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May 12, 2016, 2:58 p.m. EDT

Why stocks ‘not rhyming’ means you should drink local beer

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About Cody Willard

Cody Willard writes the Revolution Investing newsletter for MarketWatch and is chairman of social website Scutify.com, a community of investors and traders. He's also publisher of TradingWithCody.com, where he posts the trades from his personal account, and is the principal of CL Willard Capital. Willard has been a TV anchor on Fox Business and a Wall Street correspondent for the Tonight Show with Jay Leno. Follow Cody on Twitter @codywillard and Scutify.

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By Cody Willard


The recent market churn continues, as stocks give back Tuesday's gains. The bulls aren't scared, the bears aren't scared. There's no fear out there right now, is there? But does that even matter any more when the market doesn't "rhyme" like it used to?

I take the word "rhyme" from Todd Harrison (you know him from Minyanville and, of course, from here on Marketwatch) because that's how he put it in the latest Cody Underground podcast and on the Scutify Scuttles Network when I asked him about his outlook for this stock market.

He said to me, "The market used to rhyme, through the interplay of technical analysis, fundamental analysis, psychology and the structural influences of [policy/economy]." Another of those was how influential the central banks had become on the stock market. The FTC and Department of Justice in this country used to be a "balance of power" as Todd put it. But they aren't anymore.

Believe it or not, but the same concept applies to the beer industry. So, maybe we should all just buy beer stocks because mergers have erased any balance of power there, and prices and quality are about to go in opposite directions, which will be very good for beer shareholders, but very bad for consumers. The giant corporations of the world are more powerful and positioned to profiteer in “robber baron” kinds of ways than ever before.

Better together?

So it's okay to let two beer companies, through mergers, control more than three-quarters of the world’s beer market, but it's not okay to let Staples  and Office Depot /zigman2/quotes/204015456/composite ODP -4.01%  combine through a merger?

Check out this article about consolidation in the beer industry with facts like this:

“Anheuser-Busch and Miller obviously saw North America as the biggest hurdle to get over, as they're the top two brewers in the region, controlling 70% of the market. To ease fears over market dominance, they crafted a side deal to sell to Molson Coors (TAP) the 58% stake in the MillerCoors joint venture it doesn't already own. Molson has agreed to pay $12 billion for the global rights to the Miller brand that will launch it into the No. 2 spot, with about a 25% market share.”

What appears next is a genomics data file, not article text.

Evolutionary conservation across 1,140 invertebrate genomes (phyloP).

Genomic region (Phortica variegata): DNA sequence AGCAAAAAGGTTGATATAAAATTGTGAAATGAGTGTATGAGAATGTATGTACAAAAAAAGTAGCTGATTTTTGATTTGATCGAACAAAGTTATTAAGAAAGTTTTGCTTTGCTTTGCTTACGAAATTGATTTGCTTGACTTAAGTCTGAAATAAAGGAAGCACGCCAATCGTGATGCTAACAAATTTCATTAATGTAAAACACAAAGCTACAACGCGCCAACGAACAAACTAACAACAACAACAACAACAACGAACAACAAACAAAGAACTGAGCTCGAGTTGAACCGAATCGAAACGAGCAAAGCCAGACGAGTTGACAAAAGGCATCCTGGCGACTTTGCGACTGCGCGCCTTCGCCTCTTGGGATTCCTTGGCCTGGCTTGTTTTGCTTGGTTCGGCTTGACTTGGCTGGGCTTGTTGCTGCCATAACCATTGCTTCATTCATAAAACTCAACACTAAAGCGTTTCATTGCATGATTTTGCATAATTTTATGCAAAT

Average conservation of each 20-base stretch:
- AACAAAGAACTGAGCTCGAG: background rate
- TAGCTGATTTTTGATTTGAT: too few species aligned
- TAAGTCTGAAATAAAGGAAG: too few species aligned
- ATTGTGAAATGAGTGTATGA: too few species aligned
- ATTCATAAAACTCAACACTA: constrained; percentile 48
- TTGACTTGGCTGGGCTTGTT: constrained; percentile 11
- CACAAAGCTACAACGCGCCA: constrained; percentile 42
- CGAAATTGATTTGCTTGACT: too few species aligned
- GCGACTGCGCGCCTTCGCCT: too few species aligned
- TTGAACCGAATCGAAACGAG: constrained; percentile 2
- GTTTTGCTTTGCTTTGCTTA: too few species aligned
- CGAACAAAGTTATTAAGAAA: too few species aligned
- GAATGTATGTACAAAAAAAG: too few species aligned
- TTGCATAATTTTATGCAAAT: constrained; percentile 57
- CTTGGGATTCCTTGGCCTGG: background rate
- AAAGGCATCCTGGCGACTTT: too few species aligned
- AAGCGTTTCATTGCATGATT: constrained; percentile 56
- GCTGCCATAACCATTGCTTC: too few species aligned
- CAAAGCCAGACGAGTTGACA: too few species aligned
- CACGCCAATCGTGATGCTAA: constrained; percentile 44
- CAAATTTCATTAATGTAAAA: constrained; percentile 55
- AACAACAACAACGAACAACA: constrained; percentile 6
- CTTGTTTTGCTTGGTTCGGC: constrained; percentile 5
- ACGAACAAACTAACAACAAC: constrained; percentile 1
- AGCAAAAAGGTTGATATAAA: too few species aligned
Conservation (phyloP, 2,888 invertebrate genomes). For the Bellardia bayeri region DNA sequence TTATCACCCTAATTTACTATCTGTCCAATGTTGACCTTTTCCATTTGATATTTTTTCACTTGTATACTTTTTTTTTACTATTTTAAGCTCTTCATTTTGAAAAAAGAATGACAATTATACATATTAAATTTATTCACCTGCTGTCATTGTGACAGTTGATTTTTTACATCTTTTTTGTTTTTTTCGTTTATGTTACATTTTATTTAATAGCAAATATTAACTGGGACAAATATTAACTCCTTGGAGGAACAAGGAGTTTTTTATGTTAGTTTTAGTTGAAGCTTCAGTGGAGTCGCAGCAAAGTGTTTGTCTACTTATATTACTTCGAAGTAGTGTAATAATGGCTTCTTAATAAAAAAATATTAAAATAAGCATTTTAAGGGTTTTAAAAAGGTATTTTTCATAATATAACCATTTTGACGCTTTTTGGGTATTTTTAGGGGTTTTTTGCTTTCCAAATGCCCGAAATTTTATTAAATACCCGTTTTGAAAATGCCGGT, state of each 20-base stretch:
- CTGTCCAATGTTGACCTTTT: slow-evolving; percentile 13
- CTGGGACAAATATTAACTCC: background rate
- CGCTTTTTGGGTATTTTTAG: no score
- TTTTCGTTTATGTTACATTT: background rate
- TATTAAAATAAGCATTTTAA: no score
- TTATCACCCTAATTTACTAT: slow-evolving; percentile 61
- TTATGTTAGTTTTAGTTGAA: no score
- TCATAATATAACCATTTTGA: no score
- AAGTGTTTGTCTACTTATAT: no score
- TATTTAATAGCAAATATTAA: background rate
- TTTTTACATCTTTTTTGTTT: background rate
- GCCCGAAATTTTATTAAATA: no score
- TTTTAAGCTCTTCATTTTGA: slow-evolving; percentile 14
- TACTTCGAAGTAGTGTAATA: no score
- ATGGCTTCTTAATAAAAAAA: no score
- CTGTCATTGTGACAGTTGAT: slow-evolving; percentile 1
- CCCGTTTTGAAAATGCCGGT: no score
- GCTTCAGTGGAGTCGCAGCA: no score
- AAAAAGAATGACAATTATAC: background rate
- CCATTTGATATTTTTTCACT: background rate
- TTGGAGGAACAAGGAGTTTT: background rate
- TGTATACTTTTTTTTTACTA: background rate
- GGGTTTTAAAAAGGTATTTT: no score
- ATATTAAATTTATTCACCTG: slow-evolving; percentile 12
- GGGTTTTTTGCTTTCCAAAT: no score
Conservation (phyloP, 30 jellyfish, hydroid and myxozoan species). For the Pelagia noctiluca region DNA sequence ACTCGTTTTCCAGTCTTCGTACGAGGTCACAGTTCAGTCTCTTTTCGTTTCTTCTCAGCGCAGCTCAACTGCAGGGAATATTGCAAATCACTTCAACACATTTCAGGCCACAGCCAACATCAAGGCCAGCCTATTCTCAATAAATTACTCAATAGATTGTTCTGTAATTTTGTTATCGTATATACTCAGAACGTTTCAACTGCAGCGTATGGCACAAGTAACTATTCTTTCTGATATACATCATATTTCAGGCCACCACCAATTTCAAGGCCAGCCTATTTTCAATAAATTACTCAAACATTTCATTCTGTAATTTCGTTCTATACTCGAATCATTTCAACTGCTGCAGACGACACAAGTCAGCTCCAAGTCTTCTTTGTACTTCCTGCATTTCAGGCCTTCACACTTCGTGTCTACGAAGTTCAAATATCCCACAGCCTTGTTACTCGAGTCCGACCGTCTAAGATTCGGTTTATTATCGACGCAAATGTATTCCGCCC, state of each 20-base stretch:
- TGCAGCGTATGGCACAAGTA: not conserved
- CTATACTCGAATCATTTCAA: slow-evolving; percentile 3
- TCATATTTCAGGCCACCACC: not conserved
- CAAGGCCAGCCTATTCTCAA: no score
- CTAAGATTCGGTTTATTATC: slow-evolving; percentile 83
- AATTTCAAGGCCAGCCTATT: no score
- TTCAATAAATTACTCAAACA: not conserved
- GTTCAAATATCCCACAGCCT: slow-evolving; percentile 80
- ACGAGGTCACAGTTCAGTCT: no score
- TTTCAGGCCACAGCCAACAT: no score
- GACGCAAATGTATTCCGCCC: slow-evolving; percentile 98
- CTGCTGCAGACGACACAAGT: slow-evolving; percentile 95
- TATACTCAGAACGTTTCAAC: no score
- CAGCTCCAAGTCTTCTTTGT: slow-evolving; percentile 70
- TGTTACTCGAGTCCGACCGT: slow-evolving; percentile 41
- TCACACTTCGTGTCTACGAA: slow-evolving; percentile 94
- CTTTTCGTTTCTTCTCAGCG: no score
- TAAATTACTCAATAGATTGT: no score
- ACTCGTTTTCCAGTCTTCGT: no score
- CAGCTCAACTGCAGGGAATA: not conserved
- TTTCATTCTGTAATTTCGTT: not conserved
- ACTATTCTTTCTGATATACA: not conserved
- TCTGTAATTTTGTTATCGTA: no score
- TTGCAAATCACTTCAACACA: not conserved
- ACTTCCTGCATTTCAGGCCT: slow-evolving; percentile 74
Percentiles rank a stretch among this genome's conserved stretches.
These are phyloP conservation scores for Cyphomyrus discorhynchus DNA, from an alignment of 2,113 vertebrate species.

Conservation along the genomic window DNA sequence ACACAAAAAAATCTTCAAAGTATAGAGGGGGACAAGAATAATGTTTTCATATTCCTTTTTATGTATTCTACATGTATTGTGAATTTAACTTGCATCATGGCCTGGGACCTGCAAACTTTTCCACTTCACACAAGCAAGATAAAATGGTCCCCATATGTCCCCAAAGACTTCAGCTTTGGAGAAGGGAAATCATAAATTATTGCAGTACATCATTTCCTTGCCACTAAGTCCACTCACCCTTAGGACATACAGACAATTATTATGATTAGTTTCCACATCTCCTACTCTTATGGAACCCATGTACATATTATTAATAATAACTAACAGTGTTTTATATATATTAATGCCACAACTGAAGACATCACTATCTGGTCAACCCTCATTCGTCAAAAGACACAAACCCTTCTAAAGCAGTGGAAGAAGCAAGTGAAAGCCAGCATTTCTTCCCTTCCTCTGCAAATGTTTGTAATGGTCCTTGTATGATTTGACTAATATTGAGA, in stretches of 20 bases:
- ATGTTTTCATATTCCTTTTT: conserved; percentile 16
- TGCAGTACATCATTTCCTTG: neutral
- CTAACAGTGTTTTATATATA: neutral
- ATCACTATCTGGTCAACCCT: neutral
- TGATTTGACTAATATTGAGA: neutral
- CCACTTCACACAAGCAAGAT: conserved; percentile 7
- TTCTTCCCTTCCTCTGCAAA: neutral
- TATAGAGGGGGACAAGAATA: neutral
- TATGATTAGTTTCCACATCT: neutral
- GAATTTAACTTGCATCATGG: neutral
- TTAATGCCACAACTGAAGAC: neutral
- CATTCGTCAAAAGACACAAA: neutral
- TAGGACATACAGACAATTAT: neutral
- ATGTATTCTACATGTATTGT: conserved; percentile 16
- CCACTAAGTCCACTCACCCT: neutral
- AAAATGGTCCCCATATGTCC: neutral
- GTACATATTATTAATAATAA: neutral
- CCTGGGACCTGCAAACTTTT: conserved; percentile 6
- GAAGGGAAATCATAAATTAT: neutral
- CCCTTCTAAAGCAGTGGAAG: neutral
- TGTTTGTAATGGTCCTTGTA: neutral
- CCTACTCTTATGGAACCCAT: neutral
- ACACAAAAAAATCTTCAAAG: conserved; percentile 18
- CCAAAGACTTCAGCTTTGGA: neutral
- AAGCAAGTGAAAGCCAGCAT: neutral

Not so fast

Now read this article about the Staples/Home Depot merger antitrust action with quotes like this:

“The FTC sued to block the merger late in 2015, arguing that business customers would have much less bargaining power if Office Depot disappeared. ‘This deal would eliminate head-to-head competition between Staples and Office Depot and likely lead to higher prices and lower-quality service for large businesses,’ says FTC competition chief Debbie Feinstein. ‘Today's court ruling is great news for customers in the office supply market.’"

If you don't think you face higher beer prices for the exact same reason the Debbie just explained ("eliminating competition" will "lead to higher prices and lower quality" beer), I might suggest otherwise.

Anybody wonder if the beer-lobby/special-interest spending might be 100 times bigger than the office-supply-lobby/special-interest spending, thus the difference in policy from the Republican Democrat Regime and their supposed enforcement of the antitrust laws of this country? And as you can see from the crashing Office Depot and Staples stock prices on Wednesday that the market knows you want less competition so you can charge higher prices for a worse product.

Getting back to beer, the flipside of that is that the beer stocks aren't going to rhyme much any more, at least not to decades past when they actually had to compete to profit.

What it all really means for stocks

So I had an epiphany as I thought about this over a Bud Light that I'd had in my fridge for a while but hadn't gotten around to drinking. We need to accept that the policies of the Republican Democrat Regime and every other major developed nation and their central banks are pro-global-corporate. And that, as I've said for the many years now, is probably bullish for mega-cap stocks and bad for society. That contributes to the lack of "rhyme" in the stock market. And the most important point of all this: Drink local craft beer — it's the only way to fight the global beer oligopoly.

Be sure to check out Todd and myself on the Scutify Scuttles Network , or subscribe to the Cody Underground Podcast on iTunes . And drink local beer .

US : U.S.: Nasdaq
$ 37.38
-1.56 -4.01%
Volume: 678,959
May 24, 2022 4:00p
P/E Ratio
Dividend Yield
Market Cap
$1.92 billion
Rev. per Employee

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